As anticipated by the difference between Island of Lost Souls and That Best Forgotten Work, the first two volumes of the four-volume set serialized by Roy Montgomery over 2021, Rhymes of Chance is a fusion state between those two poles. The former hinged on long form post-ambient guitar pieces, eulogies for the beloved dead, while the latter was driven by vocal songs and covers in miniature. The throughline between those two was in their function as odes, one as original music for people who have passed and the second as more standard musical odes to idols and peers still living. This leaves Rhymes of Chance to chart a curious path between them, being the title track longform composition on side A spanning roughly 20 minutes while side B is covered by three beefier cuts spanning from 5 to 9 minutes. All of this music is vocally driven but likewise so too is all of it drenched in the same kind of arthouse reverbed post-ambient sculpture work that marked moreso the first record of this set than the second. This retroactively makes sense of what the vocal music and covers record sought to accomplish, illuminating where melodic and harmonic sensibilities are developed for Montgomery before being reincorporated into his otherwise anti-pop material.
The cathedral sensibility returns in strong form here, guitars chiming and swarming like oil paintings of angels and William Blake engravings. There’s something almost elfin about this music, a playfulness buried amidst the otherwise maudlin sensibility of it. If the previous works are situated more closely within the wordlessness and aimlessness of grief, Rhymes of Chance feels like it emerges from the distance in its wake where loss is ameliorated into the broader chemical compounds of life in the embodied world. These are songs that accept decay and the gradual nature of loss without the melodrama and angst of youth. These are mature positions, ones marked by acceptance as much as grief. The cited influence of Mark Hollis, mastermind of Talk Talk, makes great sense here, especially given his far more spectral and seemingly death-haunted final studio record released under his own name. There was a sorrow buried in the beauty of those later day Talk Talk records that only his solo album seemed to dig up and lay on the surface. Likewise, the peace and tranquility present here betrays a sublimated loss; the songs on first listen are beautiful and evocative wallpaper but over time deepen into tearjerkers.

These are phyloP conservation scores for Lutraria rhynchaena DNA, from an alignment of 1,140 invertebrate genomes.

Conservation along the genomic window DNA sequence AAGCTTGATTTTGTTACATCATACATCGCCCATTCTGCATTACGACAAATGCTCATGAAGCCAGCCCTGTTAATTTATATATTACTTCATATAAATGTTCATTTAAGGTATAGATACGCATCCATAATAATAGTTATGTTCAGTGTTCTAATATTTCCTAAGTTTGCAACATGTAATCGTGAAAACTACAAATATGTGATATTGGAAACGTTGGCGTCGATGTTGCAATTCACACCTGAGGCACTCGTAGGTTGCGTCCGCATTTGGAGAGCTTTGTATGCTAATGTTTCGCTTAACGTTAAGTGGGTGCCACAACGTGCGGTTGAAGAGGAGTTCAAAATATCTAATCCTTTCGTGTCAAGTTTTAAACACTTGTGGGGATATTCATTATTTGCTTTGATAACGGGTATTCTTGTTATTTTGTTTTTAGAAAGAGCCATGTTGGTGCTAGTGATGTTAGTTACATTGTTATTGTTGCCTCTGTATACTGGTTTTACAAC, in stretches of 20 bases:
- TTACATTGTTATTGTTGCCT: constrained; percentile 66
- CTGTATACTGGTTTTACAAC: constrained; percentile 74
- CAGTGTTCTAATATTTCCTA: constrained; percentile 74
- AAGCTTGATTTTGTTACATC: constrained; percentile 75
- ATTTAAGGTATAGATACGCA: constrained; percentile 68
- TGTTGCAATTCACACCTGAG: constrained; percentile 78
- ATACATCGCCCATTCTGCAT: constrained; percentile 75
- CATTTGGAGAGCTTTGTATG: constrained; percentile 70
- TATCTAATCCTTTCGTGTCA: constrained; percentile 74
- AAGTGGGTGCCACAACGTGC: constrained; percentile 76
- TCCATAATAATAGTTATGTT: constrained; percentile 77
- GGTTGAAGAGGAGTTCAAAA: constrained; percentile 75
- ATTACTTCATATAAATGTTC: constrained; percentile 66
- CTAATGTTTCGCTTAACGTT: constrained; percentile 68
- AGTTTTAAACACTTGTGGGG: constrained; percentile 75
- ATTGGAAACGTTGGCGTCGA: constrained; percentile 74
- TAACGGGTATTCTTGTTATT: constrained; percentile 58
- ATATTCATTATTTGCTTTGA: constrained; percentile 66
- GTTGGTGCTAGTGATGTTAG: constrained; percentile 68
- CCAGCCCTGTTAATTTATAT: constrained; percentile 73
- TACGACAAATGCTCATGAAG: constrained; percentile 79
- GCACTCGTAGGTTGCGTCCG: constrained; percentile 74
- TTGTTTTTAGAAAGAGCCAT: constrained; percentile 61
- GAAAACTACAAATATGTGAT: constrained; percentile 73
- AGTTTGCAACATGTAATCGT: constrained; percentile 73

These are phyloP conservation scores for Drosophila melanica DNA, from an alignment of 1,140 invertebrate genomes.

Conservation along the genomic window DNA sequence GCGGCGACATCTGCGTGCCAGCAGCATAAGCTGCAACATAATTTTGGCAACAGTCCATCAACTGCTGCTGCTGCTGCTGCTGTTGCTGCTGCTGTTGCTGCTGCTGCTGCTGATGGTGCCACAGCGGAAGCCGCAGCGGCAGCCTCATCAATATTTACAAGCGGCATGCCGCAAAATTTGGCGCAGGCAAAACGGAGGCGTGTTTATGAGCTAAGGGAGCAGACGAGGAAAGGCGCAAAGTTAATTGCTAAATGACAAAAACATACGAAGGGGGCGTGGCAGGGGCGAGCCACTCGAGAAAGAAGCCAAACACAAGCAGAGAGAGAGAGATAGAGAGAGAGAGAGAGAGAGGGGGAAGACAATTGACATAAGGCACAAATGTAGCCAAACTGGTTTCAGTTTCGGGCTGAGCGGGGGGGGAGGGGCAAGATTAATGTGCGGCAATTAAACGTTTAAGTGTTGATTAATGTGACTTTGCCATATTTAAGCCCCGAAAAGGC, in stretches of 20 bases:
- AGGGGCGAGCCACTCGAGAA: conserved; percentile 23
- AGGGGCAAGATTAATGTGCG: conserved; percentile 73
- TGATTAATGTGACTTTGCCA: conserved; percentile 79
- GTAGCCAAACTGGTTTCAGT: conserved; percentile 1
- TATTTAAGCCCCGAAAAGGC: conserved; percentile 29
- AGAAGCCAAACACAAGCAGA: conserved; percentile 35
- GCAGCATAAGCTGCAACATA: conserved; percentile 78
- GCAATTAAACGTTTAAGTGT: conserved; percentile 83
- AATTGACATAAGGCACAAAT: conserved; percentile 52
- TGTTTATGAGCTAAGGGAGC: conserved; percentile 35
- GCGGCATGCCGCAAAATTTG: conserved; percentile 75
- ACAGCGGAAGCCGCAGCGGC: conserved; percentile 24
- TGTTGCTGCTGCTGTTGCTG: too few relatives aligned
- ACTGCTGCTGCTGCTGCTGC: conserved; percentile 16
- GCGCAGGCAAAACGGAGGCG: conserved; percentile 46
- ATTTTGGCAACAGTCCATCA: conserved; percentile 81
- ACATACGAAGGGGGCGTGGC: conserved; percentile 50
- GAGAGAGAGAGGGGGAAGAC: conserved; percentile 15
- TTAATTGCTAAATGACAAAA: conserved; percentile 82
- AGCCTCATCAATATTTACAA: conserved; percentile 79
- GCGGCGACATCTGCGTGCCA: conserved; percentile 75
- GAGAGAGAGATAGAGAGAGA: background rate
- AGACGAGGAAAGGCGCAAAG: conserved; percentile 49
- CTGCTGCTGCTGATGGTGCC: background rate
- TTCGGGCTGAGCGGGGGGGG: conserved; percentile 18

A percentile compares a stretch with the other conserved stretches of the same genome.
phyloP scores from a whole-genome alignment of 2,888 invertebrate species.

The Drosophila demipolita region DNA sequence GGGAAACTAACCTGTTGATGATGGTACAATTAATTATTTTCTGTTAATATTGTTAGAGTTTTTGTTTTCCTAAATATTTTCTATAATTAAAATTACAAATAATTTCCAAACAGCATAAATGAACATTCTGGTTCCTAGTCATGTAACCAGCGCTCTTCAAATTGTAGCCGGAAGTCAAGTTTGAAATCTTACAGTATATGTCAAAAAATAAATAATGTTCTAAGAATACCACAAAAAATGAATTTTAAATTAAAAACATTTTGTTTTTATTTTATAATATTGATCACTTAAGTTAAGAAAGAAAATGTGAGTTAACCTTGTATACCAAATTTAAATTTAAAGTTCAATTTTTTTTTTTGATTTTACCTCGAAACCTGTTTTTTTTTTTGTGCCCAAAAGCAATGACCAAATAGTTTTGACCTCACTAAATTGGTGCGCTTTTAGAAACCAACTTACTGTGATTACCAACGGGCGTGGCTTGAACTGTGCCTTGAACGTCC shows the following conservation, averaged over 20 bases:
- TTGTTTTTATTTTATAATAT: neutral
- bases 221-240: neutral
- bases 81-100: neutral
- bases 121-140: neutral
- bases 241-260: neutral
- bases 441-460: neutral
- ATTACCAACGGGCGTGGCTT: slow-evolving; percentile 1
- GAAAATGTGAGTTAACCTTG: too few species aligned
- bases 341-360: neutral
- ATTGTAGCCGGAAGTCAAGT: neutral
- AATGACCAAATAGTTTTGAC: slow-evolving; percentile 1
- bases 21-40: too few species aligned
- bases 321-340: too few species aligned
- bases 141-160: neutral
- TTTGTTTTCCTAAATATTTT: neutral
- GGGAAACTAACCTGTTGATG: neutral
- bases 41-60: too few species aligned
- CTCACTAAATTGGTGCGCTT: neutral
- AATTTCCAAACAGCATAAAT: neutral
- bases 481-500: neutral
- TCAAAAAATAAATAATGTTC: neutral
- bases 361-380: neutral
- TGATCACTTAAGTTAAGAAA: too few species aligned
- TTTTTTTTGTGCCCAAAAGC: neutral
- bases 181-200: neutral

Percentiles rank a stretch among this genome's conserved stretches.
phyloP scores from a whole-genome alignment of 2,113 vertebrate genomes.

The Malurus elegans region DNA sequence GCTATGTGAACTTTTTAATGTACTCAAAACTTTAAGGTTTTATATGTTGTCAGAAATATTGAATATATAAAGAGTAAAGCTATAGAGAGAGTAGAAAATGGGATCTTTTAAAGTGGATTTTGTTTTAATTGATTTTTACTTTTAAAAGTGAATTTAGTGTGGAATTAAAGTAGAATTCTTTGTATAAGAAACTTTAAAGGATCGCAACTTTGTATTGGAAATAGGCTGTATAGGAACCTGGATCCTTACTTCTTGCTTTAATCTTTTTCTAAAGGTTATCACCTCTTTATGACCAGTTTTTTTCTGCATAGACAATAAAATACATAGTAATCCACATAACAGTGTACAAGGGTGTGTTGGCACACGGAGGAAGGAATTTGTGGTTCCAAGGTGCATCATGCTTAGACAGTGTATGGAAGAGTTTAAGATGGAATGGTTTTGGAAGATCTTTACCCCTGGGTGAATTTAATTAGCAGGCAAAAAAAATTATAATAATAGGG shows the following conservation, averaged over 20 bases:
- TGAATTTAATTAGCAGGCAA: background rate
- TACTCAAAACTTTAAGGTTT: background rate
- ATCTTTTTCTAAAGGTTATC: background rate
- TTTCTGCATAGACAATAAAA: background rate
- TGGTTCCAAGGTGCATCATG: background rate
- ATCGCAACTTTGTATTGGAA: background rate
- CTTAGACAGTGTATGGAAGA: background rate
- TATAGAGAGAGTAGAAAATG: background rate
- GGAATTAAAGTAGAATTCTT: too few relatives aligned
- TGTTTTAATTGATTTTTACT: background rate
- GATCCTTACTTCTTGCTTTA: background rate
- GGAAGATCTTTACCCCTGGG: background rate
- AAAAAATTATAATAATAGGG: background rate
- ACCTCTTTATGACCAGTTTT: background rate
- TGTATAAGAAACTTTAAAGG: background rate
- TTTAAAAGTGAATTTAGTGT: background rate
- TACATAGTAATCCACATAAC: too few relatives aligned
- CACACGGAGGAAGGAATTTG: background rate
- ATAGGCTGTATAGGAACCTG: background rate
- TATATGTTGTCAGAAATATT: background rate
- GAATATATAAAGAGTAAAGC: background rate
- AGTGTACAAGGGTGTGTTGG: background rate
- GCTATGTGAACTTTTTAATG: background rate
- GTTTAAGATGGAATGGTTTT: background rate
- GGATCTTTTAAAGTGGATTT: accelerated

On the whole, Rhymes of Chance stands up better than its immediate predecessor in That Best Forgotten Work, sitting more comfortably aside Island of Lost Souls as a strong entry in Montgomery’s body of work. It is not just the fact that all of these are originals; freed from interpretation, Montgomery suddenly reveals again his tremendous capacity for sensitivity, letting the accumulating drapery of effected guitars tease out smaller and less concrete but no less real emotional spaces than when he is tasked with transmitting a previously composed piece. The most intriguing lingering element of Rhymes of Chance is simply what comes next. The work of the final volume will serve, as in many such cases like this, to either validate the overall multi-volume set or leave it a blissful meander. Regardless of whether that final record makes sense or furiously overturns these preceding records, however, Rhymes of Chance still sits as an accomplished work of contemporary ambient and New Age guitar work.
Label: Ba Da Bing/Grapefruit
Langdon Hickman is listening to progressive rock and death metal. He currently resides in Virginia with his partner and their two pets.